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Old 08-17-2003, 11:56 AM   #1
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LeeLee3 HB User
Question Mitro Valve Prolapse

I have a mitro valve prolapse. I'm not sure what it is exactly, only it's a heredity condition that has something to do with how my heart valve opens and closes. I also have PVCs occasionally. I'm having cosmetic surgery done in sept. (see cosmetic surgery board), and I'm supposed to alert them before any surgery that I have this. SInce I forgot to at my consultation, I'll have to call them this week. My question: has anyone w/this condition ever had surgery? What are tha complications exactly? I did a search on this board b4 posting and didn't get anything, so I guess it's not very common. Thanks!

 
Old 08-17-2003, 03:46 PM   #2
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projapoti HB User
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Whoa whoa whoa, you're having a surgery and the doctors aren't aware that you have a mitral valve prolapse?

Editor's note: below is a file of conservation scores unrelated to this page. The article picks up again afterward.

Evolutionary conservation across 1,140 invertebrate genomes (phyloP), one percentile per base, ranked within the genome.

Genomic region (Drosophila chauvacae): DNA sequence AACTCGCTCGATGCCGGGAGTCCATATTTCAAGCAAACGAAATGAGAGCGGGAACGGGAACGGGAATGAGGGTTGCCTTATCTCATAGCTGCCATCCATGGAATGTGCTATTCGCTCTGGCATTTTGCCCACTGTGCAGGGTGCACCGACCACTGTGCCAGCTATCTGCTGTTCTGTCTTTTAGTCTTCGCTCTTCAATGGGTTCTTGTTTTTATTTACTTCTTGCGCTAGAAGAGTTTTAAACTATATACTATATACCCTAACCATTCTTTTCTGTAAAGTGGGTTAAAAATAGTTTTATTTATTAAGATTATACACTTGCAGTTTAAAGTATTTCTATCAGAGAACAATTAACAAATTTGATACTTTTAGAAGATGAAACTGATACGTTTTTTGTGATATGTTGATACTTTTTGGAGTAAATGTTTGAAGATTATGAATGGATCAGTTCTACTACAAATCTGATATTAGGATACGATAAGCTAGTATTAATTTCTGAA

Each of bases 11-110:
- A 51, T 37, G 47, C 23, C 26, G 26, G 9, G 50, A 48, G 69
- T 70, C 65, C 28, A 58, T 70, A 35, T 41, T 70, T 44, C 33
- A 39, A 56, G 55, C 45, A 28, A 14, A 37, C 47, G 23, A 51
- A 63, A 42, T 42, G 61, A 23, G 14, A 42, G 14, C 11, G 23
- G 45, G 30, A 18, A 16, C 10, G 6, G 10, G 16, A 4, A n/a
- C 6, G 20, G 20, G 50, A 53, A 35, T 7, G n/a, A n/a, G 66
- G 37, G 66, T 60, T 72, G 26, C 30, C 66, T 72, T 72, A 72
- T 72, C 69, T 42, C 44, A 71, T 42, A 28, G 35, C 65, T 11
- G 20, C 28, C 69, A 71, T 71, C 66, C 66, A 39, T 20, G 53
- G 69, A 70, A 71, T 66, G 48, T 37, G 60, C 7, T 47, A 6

The mitral valve is the valve that separates the left atrium and the left ventricle. Prolapse means that the papillary muscles which normally anchor the mitral valve in place and keep it from inappropriately bulging in to the left atrium (it shouldn't bulge into EITHER the atrium or the ventricle). The problem that this can leave one with is the fact that, when the ventricle is pumping blood to the body, some blood, instead of going towards the body, goes back in to the atrium because the mitral valve is very leaky. Over time, this can result in your body not getting the blood that it needs.....it can also end up putting more of a strain on your heart (over time) from the increased amount of work it has to do to get blood to the rest of your body...this CAN lead to congestive heart failure over time.
Quote:
has anyone w/this condition ever had surgery?
Yeah...sure...they just have to pay extra attention to heart function during the surgery.
Quote:
What are tha complications exactly?
Mostly ventricular arrythmias like ventricular tachycardia and ventricular fibrillation, and also cardiac arrest.

 
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Old 08-17-2003, 04:13 PM   #3
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LeeLee3 HB User
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Quote:
Originally posted by projapoti:
Whoa whoa whoa, you're having a surgery and the doctors aren't aware that you have a mitral valve prolapse?